This is the second article in a two-part series on solar securitization. For additional background information on how securitization works, see part one.
When to securitize
In most cases, the parties who can securitize are likely to want to securitize their interests sooner rather than later in the term of the project. A developer will certainly want to monetize its rights as soon as possible to move on to other projects.
A tax equity investor who is using these transactions in part as a cash management tool will want to assure the CFO and the analysts that this non-core investment will not limit access to money required for the investment for a lengthy period of time, even if the tax benefit returns its investment below the line in a relatively short timeframe.
That being said, tax equity investors may be more cautious about doing so during the five-year recapture period for the tax credit in the event that the securitization is unexpectedly deemed to be a sale of the underlying property by the IRS, resulting in recapture of the tax benefits. Also, the transfer by a developer of its interest in a partnership flip could, if not structured properly, possibly result in a termination of the partnership for tax purposes, which can have a detrimental effect on the tax equity investor’s tax benefits. That should be a manageable risk if the securitization is done properly. However, tax equity may have a right to prevent the developer from transferring its ownership interest, in which case the only choice for the developer is to wait until it acquires the interest of the tax equity after the recapture period.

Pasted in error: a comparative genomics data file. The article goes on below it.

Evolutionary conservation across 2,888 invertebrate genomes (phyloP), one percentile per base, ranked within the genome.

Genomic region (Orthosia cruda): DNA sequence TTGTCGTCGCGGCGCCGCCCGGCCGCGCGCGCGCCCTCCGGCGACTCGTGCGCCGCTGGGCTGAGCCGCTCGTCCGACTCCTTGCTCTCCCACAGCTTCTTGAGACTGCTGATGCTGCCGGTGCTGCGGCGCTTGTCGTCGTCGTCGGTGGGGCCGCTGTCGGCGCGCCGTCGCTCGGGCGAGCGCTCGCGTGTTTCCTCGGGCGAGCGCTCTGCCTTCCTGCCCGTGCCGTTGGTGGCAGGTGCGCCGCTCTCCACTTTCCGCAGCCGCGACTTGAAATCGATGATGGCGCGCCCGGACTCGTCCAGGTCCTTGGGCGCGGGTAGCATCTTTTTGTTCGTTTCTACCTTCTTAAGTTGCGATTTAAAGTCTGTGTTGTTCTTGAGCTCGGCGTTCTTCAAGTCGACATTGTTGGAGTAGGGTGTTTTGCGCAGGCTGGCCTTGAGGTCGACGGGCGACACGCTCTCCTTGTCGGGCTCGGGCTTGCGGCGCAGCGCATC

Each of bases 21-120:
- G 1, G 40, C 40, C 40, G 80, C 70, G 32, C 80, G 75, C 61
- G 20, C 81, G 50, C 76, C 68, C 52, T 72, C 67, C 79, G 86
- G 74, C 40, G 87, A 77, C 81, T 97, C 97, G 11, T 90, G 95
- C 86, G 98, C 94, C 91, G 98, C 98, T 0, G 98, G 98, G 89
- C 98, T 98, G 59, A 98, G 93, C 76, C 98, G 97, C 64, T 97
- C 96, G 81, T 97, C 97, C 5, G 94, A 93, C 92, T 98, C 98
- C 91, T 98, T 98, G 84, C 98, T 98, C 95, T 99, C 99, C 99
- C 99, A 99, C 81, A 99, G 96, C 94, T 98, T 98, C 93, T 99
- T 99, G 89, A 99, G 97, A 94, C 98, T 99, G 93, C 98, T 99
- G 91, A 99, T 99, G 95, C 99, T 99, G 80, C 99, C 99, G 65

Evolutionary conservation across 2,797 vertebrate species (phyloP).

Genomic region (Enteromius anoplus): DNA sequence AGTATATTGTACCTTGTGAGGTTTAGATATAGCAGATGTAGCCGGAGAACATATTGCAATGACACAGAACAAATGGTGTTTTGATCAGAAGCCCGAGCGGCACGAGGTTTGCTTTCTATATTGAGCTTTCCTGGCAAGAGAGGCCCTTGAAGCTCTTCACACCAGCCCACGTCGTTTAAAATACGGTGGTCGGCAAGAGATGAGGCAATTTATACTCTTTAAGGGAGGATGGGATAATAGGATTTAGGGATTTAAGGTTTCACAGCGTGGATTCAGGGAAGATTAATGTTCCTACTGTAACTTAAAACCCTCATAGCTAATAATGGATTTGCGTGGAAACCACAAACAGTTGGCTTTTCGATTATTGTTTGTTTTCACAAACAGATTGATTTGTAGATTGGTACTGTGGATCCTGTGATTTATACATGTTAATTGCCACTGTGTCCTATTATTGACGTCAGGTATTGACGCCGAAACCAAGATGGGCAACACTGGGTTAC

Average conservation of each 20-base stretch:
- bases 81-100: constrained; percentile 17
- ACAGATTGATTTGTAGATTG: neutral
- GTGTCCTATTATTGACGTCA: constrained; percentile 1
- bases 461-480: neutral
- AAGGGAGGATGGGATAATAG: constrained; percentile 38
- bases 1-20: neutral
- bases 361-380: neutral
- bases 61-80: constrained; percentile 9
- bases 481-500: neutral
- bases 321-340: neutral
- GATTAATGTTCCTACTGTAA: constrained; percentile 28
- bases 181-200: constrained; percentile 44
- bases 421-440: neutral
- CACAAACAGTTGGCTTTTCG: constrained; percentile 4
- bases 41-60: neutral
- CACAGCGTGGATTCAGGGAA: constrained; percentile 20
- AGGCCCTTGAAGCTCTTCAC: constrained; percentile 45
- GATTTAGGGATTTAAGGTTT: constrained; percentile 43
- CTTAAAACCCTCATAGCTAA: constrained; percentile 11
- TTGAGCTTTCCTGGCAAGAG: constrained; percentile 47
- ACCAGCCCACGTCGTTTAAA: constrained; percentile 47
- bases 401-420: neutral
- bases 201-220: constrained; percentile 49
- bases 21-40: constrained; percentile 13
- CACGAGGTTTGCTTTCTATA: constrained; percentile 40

If a partnership between the developer and tax equity agrees to do a securitization at the partnership level, the developer may consider any effect of the disguised sale tax rules discussed in part one of this article with respect to its contribution of the receivables/PPA to the partnership. A transfer of the receivables to a partnership followed by a lump sum distribution of the proceeds of a securitization done within two years of formation would be presumed to be a taxable disguised sale.
The only portion of the distribution that would not be taxable would be an amount equal to the developer’s share of the liability created by the securitization -- if the securitization is otherwise treated as a nontaxable loan. Typically, that portion would be nominal, for example, equal to the 1 percent interest it has in profits and losses before the flip date. If instead the securitization occurs more than two years after the contribution by the developer, there would be no disguised sale if the securitization was not considered to have been contemplated initially.